The story starts off with Thor in Iceland circa 900, with the discovery of a severed head, which turns out to be a God as per Thor…then we move to present day Thor the Avenger, who answers a prayer for rain on a distant planet…when he asks why they didn’t pray to their own gods, he’s told they have no gods, which baffles Thor. He searches and finds the hall of the gods for this distant planet, and discovers they have all been butchered by someone…then he is attacked by a mysterious black figure.

Move forward thousands of years and we see an old broken Odin on the throne of Asgard, alone and exhausted…only we discover this is actually Thor of the future, fighting multitudes of the same black beasts from the present day.

As the book continues, each Thor faces the same foe; Gorr, the God Butcher. Icelandic Thor fights him in the past, present Thor seeks knowledge of all missing gods and journeys the cosmos to find them all slain, future King Thor fights the hordes of Gorr singlehandedly (literally only one arm) as the last God standing, not just in Asgard, but in the cosmos.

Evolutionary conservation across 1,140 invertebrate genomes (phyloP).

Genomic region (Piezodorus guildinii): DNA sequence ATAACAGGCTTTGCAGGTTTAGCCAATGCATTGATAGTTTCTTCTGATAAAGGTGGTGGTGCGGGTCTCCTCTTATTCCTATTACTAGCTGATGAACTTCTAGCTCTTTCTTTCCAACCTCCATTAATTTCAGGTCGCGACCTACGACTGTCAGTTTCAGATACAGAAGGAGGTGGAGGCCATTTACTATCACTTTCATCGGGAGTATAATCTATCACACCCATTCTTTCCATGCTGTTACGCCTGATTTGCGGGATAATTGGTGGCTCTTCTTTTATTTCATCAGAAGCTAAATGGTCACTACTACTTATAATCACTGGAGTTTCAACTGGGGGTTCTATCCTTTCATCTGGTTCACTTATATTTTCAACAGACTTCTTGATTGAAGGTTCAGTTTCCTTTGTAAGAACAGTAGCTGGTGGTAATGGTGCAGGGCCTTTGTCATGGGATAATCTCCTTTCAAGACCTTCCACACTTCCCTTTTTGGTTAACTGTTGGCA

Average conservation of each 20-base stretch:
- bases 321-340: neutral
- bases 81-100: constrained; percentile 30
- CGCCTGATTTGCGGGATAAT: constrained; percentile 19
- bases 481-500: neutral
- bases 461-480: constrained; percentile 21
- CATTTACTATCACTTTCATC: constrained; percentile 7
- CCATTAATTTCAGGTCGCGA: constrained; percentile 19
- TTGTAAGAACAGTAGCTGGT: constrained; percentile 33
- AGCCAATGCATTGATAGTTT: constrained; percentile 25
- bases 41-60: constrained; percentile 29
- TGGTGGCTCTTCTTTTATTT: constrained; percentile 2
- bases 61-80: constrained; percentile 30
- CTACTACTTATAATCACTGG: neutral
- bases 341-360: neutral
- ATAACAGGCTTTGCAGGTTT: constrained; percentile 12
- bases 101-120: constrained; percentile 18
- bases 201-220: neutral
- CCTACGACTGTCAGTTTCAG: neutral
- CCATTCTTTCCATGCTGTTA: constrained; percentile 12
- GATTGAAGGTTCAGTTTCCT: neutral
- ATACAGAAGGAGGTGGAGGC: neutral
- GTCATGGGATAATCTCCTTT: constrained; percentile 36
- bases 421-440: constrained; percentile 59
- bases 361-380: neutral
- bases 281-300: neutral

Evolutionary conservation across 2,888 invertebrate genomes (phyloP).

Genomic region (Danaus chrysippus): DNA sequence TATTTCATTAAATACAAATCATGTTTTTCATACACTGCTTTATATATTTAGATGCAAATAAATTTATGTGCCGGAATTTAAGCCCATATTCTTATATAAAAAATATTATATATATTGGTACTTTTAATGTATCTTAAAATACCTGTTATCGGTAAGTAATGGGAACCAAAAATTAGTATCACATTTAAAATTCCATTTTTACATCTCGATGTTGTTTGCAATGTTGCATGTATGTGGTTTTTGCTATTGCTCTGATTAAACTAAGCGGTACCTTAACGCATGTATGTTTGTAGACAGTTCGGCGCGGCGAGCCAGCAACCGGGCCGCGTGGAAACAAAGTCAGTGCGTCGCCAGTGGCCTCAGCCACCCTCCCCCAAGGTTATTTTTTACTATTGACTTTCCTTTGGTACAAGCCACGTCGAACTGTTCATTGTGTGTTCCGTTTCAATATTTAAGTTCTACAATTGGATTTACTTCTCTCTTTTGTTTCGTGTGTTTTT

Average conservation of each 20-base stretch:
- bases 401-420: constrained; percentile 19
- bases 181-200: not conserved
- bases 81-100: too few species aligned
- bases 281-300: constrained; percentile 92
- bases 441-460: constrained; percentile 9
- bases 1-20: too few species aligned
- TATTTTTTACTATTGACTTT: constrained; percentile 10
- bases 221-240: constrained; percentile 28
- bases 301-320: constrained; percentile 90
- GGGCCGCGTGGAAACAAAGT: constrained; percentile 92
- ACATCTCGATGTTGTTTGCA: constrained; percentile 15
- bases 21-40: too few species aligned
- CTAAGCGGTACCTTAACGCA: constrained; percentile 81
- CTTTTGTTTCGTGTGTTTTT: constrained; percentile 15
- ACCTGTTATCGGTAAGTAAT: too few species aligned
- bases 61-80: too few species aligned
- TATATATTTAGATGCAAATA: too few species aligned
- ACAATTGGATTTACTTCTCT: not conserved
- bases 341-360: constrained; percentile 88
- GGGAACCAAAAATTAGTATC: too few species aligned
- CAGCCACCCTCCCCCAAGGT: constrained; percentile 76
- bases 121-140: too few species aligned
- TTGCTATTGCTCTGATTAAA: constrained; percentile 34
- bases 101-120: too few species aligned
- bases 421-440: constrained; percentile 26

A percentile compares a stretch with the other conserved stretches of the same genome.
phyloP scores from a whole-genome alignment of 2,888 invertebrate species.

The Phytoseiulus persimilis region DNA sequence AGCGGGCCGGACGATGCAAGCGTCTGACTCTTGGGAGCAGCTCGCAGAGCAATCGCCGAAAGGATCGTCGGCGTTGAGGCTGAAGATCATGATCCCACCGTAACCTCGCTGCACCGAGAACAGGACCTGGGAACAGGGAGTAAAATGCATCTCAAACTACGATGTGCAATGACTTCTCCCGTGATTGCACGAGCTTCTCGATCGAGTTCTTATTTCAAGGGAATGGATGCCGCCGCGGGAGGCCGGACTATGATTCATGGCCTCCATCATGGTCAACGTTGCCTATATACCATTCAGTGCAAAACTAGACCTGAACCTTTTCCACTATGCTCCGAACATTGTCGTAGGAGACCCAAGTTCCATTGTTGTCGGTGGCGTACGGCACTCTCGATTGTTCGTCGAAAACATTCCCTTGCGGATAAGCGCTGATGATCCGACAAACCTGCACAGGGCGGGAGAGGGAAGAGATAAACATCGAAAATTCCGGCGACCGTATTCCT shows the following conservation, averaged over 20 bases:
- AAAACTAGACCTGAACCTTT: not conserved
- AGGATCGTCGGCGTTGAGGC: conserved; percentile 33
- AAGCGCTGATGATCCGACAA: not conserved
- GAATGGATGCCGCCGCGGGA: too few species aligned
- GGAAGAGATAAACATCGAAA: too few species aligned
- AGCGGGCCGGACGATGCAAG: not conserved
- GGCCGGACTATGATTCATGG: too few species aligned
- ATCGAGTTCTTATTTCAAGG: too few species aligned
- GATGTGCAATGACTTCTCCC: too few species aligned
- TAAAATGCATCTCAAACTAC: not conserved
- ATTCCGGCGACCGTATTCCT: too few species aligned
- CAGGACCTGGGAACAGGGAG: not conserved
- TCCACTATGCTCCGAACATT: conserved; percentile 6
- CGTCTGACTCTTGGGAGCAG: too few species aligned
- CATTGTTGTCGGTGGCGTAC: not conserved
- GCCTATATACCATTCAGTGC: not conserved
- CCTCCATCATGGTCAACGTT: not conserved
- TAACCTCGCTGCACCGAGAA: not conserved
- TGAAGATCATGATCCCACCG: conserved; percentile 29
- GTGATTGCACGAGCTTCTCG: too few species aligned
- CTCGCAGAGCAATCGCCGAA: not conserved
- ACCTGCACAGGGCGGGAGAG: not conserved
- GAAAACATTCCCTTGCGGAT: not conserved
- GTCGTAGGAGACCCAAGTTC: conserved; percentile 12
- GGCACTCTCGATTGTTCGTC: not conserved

Things start to converge, and set up the inevitable showdown…but that’s part 2.

Aaron has given us the holy trinity of Thors, past present future, and the depth of character that allows him to delve into and create is fantastic. This isn’t about Asgard and the gods, or the Avengers (though we do get a short cameo from Iron Man that illustrates the deep respect and bond between the two, which I truly enjoyed.) it is about Thor.

I don’t want to get more into it, but this is a great Thor book, and way to rejuvenate the Son of Odin. I give the first book 5 and the second book 4, so I round this double sized volume to 4.

I’m not even getting into the existential philosophy and deep subject matter, which goes down well because there’s still lotsa Mjolnir throwing and blood spraying for those who like the action and plenty of Thunder from the Thunder God.

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Review: Thor Epic Collection: The Mighty Thor – by Tom DeFalco

Thor Epic Collection: War of the PantheonsThor Epic Collection: War of the Pantheons by Tom DeFalco